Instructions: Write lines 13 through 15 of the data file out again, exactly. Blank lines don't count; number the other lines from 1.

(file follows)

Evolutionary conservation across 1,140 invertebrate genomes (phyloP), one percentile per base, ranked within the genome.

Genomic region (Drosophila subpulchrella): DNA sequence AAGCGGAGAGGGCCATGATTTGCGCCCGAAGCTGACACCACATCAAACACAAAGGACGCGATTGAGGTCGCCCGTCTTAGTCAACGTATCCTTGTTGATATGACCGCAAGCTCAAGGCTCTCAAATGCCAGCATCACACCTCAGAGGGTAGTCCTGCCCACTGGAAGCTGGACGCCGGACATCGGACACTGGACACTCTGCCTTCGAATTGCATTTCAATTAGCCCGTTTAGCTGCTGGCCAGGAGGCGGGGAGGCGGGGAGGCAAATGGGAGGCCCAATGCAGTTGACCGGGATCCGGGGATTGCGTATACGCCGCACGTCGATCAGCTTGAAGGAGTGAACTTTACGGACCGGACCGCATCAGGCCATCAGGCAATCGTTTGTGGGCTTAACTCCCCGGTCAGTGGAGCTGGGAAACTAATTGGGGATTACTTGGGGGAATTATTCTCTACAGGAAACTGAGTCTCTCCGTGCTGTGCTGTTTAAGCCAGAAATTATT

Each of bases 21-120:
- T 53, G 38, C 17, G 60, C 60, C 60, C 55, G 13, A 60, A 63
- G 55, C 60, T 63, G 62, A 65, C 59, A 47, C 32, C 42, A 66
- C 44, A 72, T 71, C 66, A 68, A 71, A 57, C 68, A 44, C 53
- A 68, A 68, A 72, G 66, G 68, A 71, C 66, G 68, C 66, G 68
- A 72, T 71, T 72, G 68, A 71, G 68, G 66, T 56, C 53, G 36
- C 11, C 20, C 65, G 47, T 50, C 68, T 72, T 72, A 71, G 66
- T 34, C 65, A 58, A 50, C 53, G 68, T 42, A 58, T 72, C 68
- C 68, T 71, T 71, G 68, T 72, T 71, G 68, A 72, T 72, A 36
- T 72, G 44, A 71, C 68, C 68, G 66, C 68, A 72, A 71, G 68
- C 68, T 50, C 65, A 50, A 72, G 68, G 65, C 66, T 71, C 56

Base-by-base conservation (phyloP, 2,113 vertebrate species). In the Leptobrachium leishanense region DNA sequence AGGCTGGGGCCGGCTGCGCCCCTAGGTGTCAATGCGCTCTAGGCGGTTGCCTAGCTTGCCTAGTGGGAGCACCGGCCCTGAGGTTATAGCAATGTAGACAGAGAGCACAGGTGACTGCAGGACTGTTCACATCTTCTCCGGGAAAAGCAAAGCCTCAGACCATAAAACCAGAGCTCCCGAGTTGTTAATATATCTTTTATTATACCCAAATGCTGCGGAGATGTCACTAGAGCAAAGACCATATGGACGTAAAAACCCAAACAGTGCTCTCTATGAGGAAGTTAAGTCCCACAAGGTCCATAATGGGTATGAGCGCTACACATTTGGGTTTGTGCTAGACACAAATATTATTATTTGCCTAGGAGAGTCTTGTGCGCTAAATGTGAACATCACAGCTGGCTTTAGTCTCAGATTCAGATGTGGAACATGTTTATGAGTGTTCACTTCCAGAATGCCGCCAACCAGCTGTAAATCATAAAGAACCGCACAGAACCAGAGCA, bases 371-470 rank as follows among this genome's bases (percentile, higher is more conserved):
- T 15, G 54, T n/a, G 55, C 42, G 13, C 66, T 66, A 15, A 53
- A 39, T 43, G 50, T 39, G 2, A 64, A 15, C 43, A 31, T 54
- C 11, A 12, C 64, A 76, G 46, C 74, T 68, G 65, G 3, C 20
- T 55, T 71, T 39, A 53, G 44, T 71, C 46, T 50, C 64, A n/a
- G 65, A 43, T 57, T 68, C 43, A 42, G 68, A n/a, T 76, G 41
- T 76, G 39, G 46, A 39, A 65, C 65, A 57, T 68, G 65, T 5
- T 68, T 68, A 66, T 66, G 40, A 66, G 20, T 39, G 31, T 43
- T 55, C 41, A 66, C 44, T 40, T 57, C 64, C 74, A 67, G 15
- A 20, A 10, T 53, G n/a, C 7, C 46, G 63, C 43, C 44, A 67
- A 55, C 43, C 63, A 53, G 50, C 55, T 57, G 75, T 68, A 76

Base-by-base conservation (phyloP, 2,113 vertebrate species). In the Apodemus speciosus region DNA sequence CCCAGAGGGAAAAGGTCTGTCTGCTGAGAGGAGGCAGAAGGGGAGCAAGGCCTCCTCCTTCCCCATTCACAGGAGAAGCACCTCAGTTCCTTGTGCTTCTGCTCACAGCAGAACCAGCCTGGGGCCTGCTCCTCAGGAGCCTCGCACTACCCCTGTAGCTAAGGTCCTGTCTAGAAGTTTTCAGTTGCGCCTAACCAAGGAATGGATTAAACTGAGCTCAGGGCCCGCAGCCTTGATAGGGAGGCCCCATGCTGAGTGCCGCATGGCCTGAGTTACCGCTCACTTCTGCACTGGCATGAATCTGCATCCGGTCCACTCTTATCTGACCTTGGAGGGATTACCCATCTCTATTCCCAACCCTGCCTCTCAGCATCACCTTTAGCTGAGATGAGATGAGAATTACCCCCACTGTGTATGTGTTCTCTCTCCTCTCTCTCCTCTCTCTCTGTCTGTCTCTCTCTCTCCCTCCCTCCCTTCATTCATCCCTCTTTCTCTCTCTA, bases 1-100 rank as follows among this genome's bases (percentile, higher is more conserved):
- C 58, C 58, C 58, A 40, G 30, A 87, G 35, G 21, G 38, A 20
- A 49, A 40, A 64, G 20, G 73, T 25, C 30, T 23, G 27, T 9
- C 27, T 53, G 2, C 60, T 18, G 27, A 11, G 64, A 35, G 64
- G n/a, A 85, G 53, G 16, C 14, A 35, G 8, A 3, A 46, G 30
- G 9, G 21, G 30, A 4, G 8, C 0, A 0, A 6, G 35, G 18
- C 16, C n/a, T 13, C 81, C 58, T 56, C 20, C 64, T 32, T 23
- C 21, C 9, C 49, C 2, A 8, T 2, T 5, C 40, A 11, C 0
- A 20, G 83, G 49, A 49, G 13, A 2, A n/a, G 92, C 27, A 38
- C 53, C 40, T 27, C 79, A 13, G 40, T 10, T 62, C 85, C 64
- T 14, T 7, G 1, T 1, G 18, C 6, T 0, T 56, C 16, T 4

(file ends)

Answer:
- C 68, T 50, C 65, A 50, A 72, G 68, G 65, C 66, T 71, C 56

Base-by-base conservation (phyloP, 2,113 vertebrate species). In the Leptobrachium leishanense region DNA sequence AGGCTGGGGCCGGCTGCGCCCCTAGGTGTCAATGCGCTCTAGGCGGTTGCCTAGCTTGCCTAGTGGGAGCACCGGCCCTGAGGTTATAGCAATGTAGACAGAGAGCACAGGTGACTGCAGGACTGTTCACATCTTCTCCGGGAAAAGCAAAGCCTCAGACCATAAAACCAGAGCTCCCGAGTTGTTAATATATCTTTTATTATACCCAAATGCTGCGGAGATGTCACTAGAGCAAAGACCATATGGACGTAAAAACCCAAACAGTGCTCTCTATGAGGAAGTTAAGTCCCACAAGGTCCATAATGGGTATGAGCGCTACACATTTGGGTTTGTGCTAGACACAAATATTATTATTTGCCTAGGAGAGTCTTGTGCGCTAAATGTGAACATCACAGCTGGCTTTAGTCTCAGATTCAGATGTGGAACATGTTTATGAGTGTTCACTTCCAGAATGCCGCCAACCAGCTGTAAATCATAAAGAACCGCACAGAACCAGAGCA, bases 371-470 rank as follows among this genome's bases (percentile, higher is more conserved):
- T 15, G 54, T n/a, G 55, C 42, G 13, C 66, T 66, A 15, A 53